Roger Haller, USA & International Eventing, Equestrian Official, Dies From Cancer – 1946-2016
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Mar. 31, 2016
Roger Haller, the highly respected eventing official and active in international horse sports including for the Pan American Games equine organization, has died of cancer. He was 70 years old.
Roger, whose Hoopstick Farm in Bedminister, New Jersey, was a horse trials center for decades, was known throughout the world of eventing and other international horse activities for his extensive involvement in all aspects of the sport.
He was on numerous committees for both the U.S. Eventing Association as well as the U.S. Equestrian Federation and was involved in development of the Rolex Kentucky Three Day Event from its creation in 1978.
Known for a serious sense of fair play, he took the unusual step at the 2007 Pan American Games in Brazil to halt the eventing jumping at the Deodoro grounds where the Olympic equestrian events will be staged this year.
The crowd that had been bused into the stadium in the heart of a miliarty base an hour outside Rio acted like rowdies at a soccer game, booing non-Brazilian riders when they cleared a jump and cheering when they pulled a rail. The announcer was urging on the crowd and some prominent Brazilian riders were at the in-gate to further incense the crowd. A Canadian rider made headlines and the front page of Brazilian newspapers when he gave the finger to the crowd after completing his round. Although there were concerns of potential violence, Roger stopped the competition, ordered the announcer to tone down his remarks and cleared the in-gate area before allowing the competition to resume.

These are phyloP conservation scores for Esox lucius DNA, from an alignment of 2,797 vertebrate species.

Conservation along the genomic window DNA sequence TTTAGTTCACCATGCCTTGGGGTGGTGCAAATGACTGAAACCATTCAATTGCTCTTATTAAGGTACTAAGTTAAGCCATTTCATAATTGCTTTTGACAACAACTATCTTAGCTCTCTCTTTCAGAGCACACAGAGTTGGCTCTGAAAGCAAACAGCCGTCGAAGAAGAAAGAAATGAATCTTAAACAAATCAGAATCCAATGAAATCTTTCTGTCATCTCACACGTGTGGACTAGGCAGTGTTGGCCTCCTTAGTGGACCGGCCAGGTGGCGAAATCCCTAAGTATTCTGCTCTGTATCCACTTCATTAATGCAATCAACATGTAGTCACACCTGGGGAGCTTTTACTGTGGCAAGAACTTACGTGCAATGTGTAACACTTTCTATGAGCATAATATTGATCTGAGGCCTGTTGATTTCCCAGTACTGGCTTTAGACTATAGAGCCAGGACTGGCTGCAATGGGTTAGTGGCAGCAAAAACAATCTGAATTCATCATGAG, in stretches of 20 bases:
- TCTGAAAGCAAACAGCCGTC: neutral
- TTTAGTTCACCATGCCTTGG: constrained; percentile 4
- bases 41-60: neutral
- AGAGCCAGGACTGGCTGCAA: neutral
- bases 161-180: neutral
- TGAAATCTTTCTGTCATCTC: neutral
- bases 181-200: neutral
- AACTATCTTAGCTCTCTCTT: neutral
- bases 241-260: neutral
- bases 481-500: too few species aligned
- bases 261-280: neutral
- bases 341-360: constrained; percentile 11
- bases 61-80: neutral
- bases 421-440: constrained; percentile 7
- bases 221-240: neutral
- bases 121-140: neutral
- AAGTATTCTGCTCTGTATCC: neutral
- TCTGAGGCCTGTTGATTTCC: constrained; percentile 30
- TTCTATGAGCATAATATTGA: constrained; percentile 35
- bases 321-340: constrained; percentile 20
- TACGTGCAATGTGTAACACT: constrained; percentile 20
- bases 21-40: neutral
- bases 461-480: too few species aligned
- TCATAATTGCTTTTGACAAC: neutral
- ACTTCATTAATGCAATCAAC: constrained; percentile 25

His action won plaudits through the eventing world.
Most of the posts he held as Olympic Course designer, international Technical Delegate, judge and organizer were as a volunteer.
He was an advanced level rider, being shortlisted for the 1974 World Championships on his Golden Griffin.
In recent years, he became deeply involved in development of horse sports in Central and South America.
Roger was inducted into the U.S. Eventing Hall of Fame in 2012.